Summary Talking about the weather is a pastime as old as language, but climate researchers from the University of East Anglia (UEA) in the UK have just given people a whole lot more to talk about. As part of an ongoing effort to increase the accessibility and transparency of data on past climate and climate change, they've made one of the most widely used records of Earth's climate accessible through Google Earth. Established in 1971, the UEA's Climate Research Unit (CRU) has become one of the leading institutions involved in the study of natural and anthropogenic climate change.
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Summary Want to know if it was a rainy day or a sunny one when you were born? Climate researchers at the University of East Anglia, UK, have made the world's temperature records, dating back to 1850, available via Google Earth. The Climatic Research Unit Temperature Version 4 (CRUTEM4) land-surface air temperature dataset is one of the most widely used records of the climate system.
Summary Thanks to the efforts of researchers from the University of East Anglia's Climatic Research Unit and the King Abdulaziz University Center of Excellence for Climate Change Research, visitors to Google Earth now have access to the world's temperature records, making it easier than ever to analyze the weather-related data. The project was headed up by UEA's Dr. Tim Osborn and Professor P.D. Jones and features one of the most widely-used records of the climate system, the Climatic Research Unit Temperature Version 4 (CRUTEM4) land-surface air temperature dataset.
Summary The data is from the University of East Anglia Climate Research Unit. Users can also get access to more than 20,000 graphs, plus the raw data from the Climatic Research Unit Temperature Version 4 (CRUTEM4) land-surface air temperature dataset. The set is one of the most widely used records of the climate system and is based on readings from weather stations around the world.
Summary NORWICH, England, Feb. 5 (UPI) -- Climate researchers at Britain's University of East Anglia announced they've made the world's temperature records available via Google Earth. Google Earth users will be able to scroll around the world, zoom in on 6,000 weather stations, and view monthly, seasonal and annual temperature data more easily than ever before, they said. Google Earth will bring the Climatic Research Unit Temperature Version 4 land-surface air temperature data set -- one of the most widely used records of the climate system -- to users' computers, they said.
Summary LONDON, Feb. 6 (UPI) -- Researchers in the UK have embedded climate data onto the Google Earth platform, allowing users to visualize changes in weather and temperature over time, and in some instances reference records as far back as 1850. The project, carried out by climate scientists at the University of East Anglia, is part of a broader effort by those who study climate change to make the worrisome phenomenon more accessible and transparent to the broader public.
Summary This is the heartbreaking story of a five-year-old boy named Saroo Munshi Khan who, in 1986, went to the local train station in Berhanpur, India along with his 9-year old brother Guddu to hunt for coins that passengers may have dropped on the tracks. After endless hours of looking at Google Earth imagery, he somehow stumbled upon a landmark that released a floodgate of childhood memories. It was only a matter of time before he was able to locate a neighbourhood and the roof of a house that looked familiar. .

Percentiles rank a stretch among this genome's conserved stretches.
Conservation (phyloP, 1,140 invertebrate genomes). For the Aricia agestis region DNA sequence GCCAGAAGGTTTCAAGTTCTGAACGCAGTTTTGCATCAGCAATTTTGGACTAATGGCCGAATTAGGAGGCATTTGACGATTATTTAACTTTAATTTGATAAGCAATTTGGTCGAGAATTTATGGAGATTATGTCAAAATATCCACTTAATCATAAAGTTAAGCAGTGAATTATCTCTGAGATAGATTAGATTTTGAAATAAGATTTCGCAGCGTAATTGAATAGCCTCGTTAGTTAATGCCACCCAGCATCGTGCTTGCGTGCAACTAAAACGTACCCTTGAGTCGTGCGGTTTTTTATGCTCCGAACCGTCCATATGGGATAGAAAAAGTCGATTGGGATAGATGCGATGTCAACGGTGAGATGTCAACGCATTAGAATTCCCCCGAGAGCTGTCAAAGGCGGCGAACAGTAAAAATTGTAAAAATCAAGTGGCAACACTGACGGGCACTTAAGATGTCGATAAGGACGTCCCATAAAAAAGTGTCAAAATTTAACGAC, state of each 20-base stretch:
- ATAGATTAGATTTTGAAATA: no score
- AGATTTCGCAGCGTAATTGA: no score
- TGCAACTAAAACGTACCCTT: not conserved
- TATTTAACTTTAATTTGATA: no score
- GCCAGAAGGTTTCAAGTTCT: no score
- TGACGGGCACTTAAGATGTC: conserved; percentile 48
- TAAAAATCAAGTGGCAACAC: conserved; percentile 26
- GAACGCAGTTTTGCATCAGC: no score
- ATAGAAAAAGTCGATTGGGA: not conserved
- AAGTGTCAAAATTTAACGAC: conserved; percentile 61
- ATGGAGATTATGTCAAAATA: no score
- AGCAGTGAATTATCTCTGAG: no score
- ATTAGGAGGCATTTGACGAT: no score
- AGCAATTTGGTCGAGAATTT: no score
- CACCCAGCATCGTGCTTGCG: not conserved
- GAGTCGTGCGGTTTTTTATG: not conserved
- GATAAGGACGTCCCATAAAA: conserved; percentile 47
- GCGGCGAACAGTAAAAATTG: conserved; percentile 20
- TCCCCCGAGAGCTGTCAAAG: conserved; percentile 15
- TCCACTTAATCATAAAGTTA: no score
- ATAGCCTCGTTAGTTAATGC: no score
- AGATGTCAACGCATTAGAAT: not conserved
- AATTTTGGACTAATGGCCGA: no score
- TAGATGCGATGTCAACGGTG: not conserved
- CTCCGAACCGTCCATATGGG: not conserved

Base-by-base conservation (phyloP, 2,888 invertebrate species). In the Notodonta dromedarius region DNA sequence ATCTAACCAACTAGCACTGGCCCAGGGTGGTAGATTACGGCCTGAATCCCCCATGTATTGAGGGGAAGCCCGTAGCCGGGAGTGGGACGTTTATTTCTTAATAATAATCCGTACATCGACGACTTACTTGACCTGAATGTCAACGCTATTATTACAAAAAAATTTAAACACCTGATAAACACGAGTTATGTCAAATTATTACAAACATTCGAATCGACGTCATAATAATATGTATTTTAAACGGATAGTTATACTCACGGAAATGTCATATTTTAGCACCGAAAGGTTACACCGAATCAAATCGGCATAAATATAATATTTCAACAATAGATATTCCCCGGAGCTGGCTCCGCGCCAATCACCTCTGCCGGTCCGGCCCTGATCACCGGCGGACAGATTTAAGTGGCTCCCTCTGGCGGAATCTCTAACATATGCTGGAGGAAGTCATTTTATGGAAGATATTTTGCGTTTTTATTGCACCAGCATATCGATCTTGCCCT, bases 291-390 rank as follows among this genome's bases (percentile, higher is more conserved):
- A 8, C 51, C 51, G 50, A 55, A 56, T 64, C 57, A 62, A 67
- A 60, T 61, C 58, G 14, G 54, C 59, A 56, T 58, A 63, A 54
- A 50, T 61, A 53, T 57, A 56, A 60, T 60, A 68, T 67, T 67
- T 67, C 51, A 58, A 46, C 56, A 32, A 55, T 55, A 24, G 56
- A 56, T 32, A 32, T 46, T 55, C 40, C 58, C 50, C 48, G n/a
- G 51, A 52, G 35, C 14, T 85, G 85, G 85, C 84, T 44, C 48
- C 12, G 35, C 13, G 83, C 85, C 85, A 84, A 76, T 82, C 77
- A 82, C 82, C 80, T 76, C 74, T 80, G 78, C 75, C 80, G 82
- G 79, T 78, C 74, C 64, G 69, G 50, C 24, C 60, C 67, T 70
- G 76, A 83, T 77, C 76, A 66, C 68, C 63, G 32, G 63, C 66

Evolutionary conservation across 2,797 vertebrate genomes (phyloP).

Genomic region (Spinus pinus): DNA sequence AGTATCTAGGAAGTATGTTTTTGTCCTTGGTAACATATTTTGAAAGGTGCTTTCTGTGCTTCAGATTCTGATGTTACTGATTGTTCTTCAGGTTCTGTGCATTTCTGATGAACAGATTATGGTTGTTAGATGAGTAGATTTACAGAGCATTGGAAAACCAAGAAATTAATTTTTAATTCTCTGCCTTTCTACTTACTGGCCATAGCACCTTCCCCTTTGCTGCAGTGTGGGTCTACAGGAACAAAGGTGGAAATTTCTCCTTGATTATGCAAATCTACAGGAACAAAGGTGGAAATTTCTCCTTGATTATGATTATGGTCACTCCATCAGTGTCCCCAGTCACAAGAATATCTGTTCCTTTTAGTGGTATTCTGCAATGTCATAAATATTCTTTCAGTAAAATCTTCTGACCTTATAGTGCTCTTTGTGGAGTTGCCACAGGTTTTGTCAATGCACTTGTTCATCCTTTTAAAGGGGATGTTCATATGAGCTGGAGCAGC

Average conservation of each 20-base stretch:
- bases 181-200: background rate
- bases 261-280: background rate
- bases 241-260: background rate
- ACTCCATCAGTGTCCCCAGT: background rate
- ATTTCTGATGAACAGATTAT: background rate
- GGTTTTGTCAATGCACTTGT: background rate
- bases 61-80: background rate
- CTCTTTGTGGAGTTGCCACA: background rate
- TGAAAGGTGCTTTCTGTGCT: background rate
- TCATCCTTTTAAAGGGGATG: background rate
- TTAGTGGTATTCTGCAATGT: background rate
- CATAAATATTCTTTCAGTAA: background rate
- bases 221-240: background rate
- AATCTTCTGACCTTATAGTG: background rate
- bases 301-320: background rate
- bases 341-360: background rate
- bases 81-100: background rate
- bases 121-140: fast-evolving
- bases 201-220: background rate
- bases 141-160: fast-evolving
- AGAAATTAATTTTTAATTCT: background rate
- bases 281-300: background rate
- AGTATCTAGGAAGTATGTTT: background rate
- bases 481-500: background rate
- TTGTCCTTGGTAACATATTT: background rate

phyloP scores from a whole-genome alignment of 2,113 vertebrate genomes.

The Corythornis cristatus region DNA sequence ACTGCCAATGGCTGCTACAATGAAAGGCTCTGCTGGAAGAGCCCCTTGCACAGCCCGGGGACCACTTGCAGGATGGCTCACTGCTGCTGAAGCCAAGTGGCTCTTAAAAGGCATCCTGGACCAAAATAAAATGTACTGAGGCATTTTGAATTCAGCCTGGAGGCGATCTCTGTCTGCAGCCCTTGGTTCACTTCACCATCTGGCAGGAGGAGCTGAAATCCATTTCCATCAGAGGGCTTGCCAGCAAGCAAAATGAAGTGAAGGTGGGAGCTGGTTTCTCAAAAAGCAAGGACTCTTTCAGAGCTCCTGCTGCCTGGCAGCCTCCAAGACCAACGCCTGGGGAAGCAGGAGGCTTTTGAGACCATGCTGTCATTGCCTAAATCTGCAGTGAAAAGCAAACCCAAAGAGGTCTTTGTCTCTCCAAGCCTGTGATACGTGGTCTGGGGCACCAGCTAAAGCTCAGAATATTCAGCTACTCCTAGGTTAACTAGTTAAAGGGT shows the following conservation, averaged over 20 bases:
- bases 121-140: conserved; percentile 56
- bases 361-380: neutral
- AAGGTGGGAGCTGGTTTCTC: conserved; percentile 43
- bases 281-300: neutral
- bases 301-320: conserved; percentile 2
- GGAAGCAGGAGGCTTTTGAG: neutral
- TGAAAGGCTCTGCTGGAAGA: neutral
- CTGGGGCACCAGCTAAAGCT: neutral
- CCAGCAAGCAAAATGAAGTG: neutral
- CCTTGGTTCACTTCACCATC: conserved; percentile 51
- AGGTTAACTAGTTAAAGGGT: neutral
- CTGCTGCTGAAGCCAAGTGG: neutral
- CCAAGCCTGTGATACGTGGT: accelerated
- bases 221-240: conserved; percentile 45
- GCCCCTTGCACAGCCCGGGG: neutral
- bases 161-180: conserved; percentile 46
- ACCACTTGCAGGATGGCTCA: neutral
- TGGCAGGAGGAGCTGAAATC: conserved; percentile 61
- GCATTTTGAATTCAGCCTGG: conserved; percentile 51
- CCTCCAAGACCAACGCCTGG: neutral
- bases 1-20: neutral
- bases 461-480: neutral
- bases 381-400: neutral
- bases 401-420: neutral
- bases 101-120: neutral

Summary Google Earth, which in 2009 unveiled tools to visualize the effects of climate change , has now gone one better. The 3-D mapping program has now added data that will allow you to explore how much global warming has changed temperatures in your neighborhood or almost any other part of the world. The new data layer (which you must add after downloading the Google Earth program ) comes from the University of East Anglia Climatic Research Unit (UEA CRU), which has provided information from 6,000 weather stations around the world.
Summary A man looks at screens showing images by Google Earth. Users can drill down to see some 20,000 graphs - some of which show temperature records dating back to 1850. The Climatic Research Unit Temperature Version 4 (CRUTEM4) land-surface air temperature dataset is one of the most widely used records of the climate system.
Summary Prepare yourselves for the Greatest Show Not on Earth. Two of the most talked-about companies in the vanguard of this Bay Area space race -- Mountain View-based Skybox Imaging and San Francisco-based Planet Labs -- have recently put up small satellites or are on the verge of adding more to their sky-high collections. A third company, Vancouver, British Columbia-based UrtheCast, which has a growing presence in the Bay Area, recently sent up two powerful cameras to be installed on the outside of the International Space Station by the end of this month.
Summary I joined Google in 2002 and had the pleasure of seeing many of Google's products get created and acquired. For someone running campaigns and tests all the time, this isn't good enough. A few weeks back, I wanted a report that Google Analytics didn't provide -- an automatic daily report that I could share with my colleagues that would provide key metrics and give insight to people that aren't in GA every day like I am.
Summary Google Earth also has what are essentially expansion packs, added layers that can show different information. These are called KML files, and once you download them you just open them with Google Earth, and voila: Tons more info is at your fingertips. The University of East Anglia Climatic Research Unit has just released a fantastic new layer that maps out local temperature changes over the past few decades for areas all over the planet (right-click and use "Save As" on that second link; you'll need Google Earth to open the file).